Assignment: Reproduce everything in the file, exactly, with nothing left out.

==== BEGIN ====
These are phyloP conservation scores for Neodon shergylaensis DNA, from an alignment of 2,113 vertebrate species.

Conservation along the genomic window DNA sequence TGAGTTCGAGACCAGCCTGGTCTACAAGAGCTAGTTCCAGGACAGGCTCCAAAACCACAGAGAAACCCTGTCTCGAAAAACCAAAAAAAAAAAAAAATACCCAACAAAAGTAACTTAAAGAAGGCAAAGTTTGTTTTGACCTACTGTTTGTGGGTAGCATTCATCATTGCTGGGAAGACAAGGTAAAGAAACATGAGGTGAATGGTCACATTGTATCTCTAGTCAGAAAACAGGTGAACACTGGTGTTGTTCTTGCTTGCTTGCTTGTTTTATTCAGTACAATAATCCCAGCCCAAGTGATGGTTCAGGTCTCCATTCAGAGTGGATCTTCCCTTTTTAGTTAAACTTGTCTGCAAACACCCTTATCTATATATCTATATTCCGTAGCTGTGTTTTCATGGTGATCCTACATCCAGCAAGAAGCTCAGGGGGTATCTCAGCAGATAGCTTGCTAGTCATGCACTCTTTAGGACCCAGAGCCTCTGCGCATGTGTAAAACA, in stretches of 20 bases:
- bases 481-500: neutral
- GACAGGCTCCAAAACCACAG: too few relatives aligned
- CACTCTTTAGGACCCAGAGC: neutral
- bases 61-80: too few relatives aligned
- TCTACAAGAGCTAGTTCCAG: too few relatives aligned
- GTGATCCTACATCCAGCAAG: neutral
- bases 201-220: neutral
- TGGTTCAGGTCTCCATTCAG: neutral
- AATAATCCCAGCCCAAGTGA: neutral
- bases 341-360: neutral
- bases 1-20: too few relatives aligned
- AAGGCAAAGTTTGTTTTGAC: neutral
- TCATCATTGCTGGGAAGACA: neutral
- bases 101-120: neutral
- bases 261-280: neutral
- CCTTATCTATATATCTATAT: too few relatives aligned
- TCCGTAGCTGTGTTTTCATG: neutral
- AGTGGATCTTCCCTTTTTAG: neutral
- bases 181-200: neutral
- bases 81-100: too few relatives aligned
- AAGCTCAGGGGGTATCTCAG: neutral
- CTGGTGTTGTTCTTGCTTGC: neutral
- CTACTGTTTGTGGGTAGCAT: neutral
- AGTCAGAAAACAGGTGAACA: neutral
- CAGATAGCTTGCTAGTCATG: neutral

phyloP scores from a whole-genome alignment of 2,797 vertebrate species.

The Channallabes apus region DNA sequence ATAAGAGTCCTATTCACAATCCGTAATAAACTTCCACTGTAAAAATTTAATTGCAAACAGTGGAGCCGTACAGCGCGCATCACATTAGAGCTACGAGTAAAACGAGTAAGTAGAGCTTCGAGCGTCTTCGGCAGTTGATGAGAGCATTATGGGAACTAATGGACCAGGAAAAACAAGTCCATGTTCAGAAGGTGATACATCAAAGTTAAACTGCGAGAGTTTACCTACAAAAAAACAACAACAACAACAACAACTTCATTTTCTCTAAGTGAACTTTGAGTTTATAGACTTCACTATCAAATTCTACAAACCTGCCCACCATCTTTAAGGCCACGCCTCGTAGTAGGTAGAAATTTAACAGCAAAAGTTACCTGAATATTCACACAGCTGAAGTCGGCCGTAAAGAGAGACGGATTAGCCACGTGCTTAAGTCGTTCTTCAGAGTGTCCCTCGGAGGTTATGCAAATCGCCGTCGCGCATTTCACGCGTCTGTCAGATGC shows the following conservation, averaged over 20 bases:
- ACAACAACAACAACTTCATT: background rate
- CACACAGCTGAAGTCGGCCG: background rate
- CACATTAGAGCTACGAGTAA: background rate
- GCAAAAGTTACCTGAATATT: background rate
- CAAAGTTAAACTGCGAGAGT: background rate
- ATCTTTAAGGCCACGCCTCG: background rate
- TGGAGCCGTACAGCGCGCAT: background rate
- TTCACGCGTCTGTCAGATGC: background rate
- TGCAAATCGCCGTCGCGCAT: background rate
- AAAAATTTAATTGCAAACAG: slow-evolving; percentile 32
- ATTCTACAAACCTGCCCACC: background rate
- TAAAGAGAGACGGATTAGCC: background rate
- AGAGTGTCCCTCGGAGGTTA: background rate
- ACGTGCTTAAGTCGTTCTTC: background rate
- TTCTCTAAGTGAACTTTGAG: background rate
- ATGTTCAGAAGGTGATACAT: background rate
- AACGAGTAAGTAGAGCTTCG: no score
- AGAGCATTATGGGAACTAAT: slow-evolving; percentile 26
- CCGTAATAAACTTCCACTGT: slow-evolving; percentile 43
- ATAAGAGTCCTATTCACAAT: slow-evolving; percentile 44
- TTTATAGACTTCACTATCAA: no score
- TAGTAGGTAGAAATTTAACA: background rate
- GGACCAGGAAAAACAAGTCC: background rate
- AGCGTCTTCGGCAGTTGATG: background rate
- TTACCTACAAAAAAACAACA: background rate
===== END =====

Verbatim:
These are phyloP conservation scores for Neodon shergylaensis DNA, from an alignment of 2,113 vertebrate species.

Conservation along the genomic window DNA sequence TGAGTTCGAGACCAGCCTGGTCTACAAGAGCTAGTTCCAGGACAGGCTCCAAAACCACAGAGAAACCCTGTCTCGAAAAACCAAAAAAAAAAAAAAATACCCAACAAAAGTAACTTAAAGAAGGCAAAGTTTGTTTTGACCTACTGTTTGTGGGTAGCATTCATCATTGCTGGGAAGACAAGGTAAAGAAACATGAGGTGAATGGTCACATTGTATCTCTAGTCAGAAAACAGGTGAACACTGGTGTTGTTCTTGCTTGCTTGCTTGTTTTATTCAGTACAATAATCCCAGCCCAAGTGATGGTTCAGGTCTCCATTCAGAGTGGATCTTCCCTTTTTAGTTAAACTTGTCTGCAAACACCCTTATCTATATATCTATATTCCGTAGCTGTGTTTTCATGGTGATCCTACATCCAGCAAGAAGCTCAGGGGGTATCTCAGCAGATAGCTTGCTAGTCATGCACTCTTTAGGACCCAGAGCCTCTGCGCATGTGTAAAACA, in stretches of 20 bases:
- bases 481-500: neutral
- GACAGGCTCCAAAACCACAG: too few relatives aligned
- CACTCTTTAGGACCCAGAGC: neutral
- bases 61-80: too few relatives aligned
- TCTACAAGAGCTAGTTCCAG: too few relatives aligned
- GTGATCCTACATCCAGCAAG: neutral
- bases 201-220: neutral
- TGGTTCAGGTCTCCATTCAG: neutral
- AATAATCCCAGCCCAAGTGA: neutral
- bases 341-360: neutral
- bases 1-20: too few relatives aligned
- AAGGCAAAGTTTGTTTTGAC: neutral
- TCATCATTGCTGGGAAGACA: neutral
- bases 101-120: neutral
- bases 261-280: neutral
- CCTTATCTATATATCTATAT: too few relatives aligned
- TCCGTAGCTGTGTTTTCATG: neutral
- AGTGGATCTTCCCTTTTTAG: neutral
- bases 181-200: neutral
- bases 81-100: too few relatives aligned
- AAGCTCAGGGGGTATCTCAG: neutral
- CTGGTGTTGTTCTTGCTTGC: neutral
- CTACTGTTTGTGGGTAGCAT: neutral
- AGTCAGAAAACAGGTGAACA: neutral
- CAGATAGCTTGCTAGTCATG: neutral

phyloP scores from a whole-genome alignment of 2,797 vertebrate species.

The Channallabes apus region DNA sequence ATAAGAGTCCTATTCACAATCCGTAATAAACTTCCACTGTAAAAATTTAATTGCAAACAGTGGAGCCGTACAGCGCGCATCACATTAGAGCTACGAGTAAAACGAGTAAGTAGAGCTTCGAGCGTCTTCGGCAGTTGATGAGAGCATTATGGGAACTAATGGACCAGGAAAAACAAGTCCATGTTCAGAAGGTGATACATCAAAGTTAAACTGCGAGAGTTTACCTACAAAAAAACAACAACAACAACAACAACTTCATTTTCTCTAAGTGAACTTTGAGTTTATAGACTTCACTATCAAATTCTACAAACCTGCCCACCATCTTTAAGGCCACGCCTCGTAGTAGGTAGAAATTTAACAGCAAAAGTTACCTGAATATTCACACAGCTGAAGTCGGCCGTAAAGAGAGACGGATTAGCCACGTGCTTAAGTCGTTCTTCAGAGTGTCCCTCGGAGGTTATGCAAATCGCCGTCGCGCATTTCACGCGTCTGTCAGATGC shows the following conservation, averaged over 20 bases:
- ACAACAACAACAACTTCATT: background rate
- CACACAGCTGAAGTCGGCCG: background rate
- CACATTAGAGCTACGAGTAA: background rate
- GCAAAAGTTACCTGAATATT: background rate
- CAAAGTTAAACTGCGAGAGT: background rate
- ATCTTTAAGGCCACGCCTCG: background rate
- TGGAGCCGTACAGCGCGCAT: background rate
- TTCACGCGTCTGTCAGATGC: background rate
- TGCAAATCGCCGTCGCGCAT: background rate
- AAAAATTTAATTGCAAACAG: slow-evolving; percentile 32
- ATTCTACAAACCTGCCCACC: background rate
- TAAAGAGAGACGGATTAGCC: background rate
- AGAGTGTCCCTCGGAGGTTA: background rate
- ACGTGCTTAAGTCGTTCTTC: background rate
- TTCTCTAAGTGAACTTTGAG: background rate
- ATGTTCAGAAGGTGATACAT: background rate
- AACGAGTAAGTAGAGCTTCG: no score
- AGAGCATTATGGGAACTAAT: slow-evolving; percentile 26
- CCGTAATAAACTTCCACTGT: slow-evolving; percentile 43
- ATAAGAGTCCTATTCACAAT: slow-evolving; percentile 44
- TTTATAGACTTCACTATCAA: no score
- TAGTAGGTAGAAATTTAACA: background rate
- GGACCAGGAAAAACAAGTCC: background rate
- AGCGTCTTCGGCAGTTGATG: background rate
- TTACCTACAAAAAAACAACA: background rate